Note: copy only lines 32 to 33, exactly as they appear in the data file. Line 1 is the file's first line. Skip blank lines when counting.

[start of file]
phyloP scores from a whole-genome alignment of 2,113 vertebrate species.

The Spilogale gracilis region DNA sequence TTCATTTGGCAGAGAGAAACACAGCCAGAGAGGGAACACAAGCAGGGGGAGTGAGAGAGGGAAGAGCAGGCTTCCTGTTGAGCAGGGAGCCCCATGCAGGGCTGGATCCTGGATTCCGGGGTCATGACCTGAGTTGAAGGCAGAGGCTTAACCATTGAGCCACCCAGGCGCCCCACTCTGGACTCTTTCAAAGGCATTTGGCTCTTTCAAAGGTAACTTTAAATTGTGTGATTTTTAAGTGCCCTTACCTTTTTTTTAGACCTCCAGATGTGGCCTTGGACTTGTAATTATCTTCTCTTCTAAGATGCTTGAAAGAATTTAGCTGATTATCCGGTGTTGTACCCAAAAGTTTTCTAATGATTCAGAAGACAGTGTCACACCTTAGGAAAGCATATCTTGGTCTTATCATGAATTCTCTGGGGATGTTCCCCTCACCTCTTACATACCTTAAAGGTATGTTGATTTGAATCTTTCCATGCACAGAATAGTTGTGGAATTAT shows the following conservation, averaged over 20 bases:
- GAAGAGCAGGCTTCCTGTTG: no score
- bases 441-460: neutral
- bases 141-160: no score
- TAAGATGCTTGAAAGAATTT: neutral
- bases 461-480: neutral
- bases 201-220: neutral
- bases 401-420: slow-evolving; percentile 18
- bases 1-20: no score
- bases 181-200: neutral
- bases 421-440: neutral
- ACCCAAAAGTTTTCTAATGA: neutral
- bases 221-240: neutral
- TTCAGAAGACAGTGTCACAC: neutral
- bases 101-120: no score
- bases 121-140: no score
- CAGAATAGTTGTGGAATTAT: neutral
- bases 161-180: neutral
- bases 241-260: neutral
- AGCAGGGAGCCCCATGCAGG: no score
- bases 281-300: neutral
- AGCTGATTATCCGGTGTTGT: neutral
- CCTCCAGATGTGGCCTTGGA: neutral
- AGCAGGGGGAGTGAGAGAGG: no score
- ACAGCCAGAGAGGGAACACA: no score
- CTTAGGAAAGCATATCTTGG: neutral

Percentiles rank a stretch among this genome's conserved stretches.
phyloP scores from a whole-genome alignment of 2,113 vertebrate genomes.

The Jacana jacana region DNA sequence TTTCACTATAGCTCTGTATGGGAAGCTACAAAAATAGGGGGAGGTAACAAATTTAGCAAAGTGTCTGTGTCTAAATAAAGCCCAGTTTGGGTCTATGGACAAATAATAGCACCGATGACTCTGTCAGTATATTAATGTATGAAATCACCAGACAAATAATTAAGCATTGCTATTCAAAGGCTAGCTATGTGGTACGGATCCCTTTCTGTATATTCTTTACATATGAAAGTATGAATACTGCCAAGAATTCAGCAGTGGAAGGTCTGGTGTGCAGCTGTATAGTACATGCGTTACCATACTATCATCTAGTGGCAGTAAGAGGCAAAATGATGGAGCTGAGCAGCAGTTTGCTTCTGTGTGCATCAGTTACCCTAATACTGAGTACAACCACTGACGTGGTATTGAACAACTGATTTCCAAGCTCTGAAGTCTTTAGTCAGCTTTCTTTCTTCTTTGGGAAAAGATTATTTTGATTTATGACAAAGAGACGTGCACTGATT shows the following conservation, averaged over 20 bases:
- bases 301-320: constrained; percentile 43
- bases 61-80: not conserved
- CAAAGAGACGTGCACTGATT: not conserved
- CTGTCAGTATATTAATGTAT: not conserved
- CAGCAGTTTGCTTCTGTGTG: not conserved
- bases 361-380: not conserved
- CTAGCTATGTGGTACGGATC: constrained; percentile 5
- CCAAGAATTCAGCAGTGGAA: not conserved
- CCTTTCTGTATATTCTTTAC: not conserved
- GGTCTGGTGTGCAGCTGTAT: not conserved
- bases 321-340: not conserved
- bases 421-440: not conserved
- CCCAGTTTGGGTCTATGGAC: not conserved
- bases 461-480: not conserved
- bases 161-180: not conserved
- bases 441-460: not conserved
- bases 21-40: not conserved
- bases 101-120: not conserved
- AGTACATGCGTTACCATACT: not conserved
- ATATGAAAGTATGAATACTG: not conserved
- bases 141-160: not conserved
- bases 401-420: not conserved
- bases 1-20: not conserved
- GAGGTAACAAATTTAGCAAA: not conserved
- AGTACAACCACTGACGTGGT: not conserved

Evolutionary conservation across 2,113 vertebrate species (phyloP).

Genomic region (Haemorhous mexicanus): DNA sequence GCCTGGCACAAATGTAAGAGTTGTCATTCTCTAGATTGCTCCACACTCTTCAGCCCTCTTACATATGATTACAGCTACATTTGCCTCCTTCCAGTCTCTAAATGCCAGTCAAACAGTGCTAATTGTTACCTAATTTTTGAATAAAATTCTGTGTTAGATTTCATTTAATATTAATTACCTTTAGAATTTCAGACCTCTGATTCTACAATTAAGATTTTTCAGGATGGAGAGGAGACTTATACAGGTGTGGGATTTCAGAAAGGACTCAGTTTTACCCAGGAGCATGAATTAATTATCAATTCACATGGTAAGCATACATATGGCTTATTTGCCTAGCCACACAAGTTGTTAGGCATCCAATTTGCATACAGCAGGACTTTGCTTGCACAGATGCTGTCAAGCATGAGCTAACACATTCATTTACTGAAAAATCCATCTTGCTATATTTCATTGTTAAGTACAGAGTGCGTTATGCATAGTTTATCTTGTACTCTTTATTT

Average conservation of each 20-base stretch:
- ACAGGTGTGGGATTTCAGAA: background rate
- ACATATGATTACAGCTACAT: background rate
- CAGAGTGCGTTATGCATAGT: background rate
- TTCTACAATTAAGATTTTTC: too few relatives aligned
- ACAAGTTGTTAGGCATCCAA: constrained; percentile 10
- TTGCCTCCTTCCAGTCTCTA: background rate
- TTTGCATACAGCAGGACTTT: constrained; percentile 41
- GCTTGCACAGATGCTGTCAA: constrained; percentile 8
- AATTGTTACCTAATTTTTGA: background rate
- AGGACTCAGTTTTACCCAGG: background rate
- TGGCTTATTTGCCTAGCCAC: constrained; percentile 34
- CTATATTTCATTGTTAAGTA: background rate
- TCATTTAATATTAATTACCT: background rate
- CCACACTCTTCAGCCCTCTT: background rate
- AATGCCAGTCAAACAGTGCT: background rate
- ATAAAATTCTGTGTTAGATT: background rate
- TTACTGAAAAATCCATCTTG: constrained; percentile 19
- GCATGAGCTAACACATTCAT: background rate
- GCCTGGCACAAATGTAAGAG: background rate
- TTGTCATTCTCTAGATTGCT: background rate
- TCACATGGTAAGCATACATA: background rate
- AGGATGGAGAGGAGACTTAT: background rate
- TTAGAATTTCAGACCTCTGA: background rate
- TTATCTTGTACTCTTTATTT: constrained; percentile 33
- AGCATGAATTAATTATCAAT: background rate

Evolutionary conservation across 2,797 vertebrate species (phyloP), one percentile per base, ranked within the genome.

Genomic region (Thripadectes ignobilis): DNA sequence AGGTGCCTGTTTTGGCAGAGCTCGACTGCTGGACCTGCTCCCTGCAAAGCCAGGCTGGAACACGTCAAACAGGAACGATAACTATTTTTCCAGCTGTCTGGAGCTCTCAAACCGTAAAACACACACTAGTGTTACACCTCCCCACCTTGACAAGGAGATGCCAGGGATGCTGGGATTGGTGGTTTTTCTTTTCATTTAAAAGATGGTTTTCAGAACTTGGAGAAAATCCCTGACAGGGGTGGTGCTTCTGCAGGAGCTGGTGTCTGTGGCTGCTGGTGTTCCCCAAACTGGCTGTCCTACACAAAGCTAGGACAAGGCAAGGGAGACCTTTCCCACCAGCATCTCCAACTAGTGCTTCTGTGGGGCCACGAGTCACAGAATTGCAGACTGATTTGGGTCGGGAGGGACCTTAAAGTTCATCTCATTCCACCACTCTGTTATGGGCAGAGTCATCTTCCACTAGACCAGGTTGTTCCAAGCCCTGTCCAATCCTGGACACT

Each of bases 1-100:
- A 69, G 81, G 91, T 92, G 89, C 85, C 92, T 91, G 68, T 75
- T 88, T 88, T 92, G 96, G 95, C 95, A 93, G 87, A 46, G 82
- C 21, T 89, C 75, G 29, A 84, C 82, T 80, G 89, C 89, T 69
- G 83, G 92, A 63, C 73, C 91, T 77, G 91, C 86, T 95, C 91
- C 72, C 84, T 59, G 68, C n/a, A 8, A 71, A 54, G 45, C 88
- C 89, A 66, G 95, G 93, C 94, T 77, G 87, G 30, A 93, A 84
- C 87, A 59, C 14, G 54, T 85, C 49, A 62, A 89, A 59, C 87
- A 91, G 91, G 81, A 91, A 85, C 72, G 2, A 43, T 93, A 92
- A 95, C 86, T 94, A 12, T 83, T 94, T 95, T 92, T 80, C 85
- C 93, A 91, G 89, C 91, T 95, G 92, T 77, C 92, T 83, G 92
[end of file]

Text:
- bases 61-80: not conserved
- CAAAGAGACGTGCACTGATT: not conserved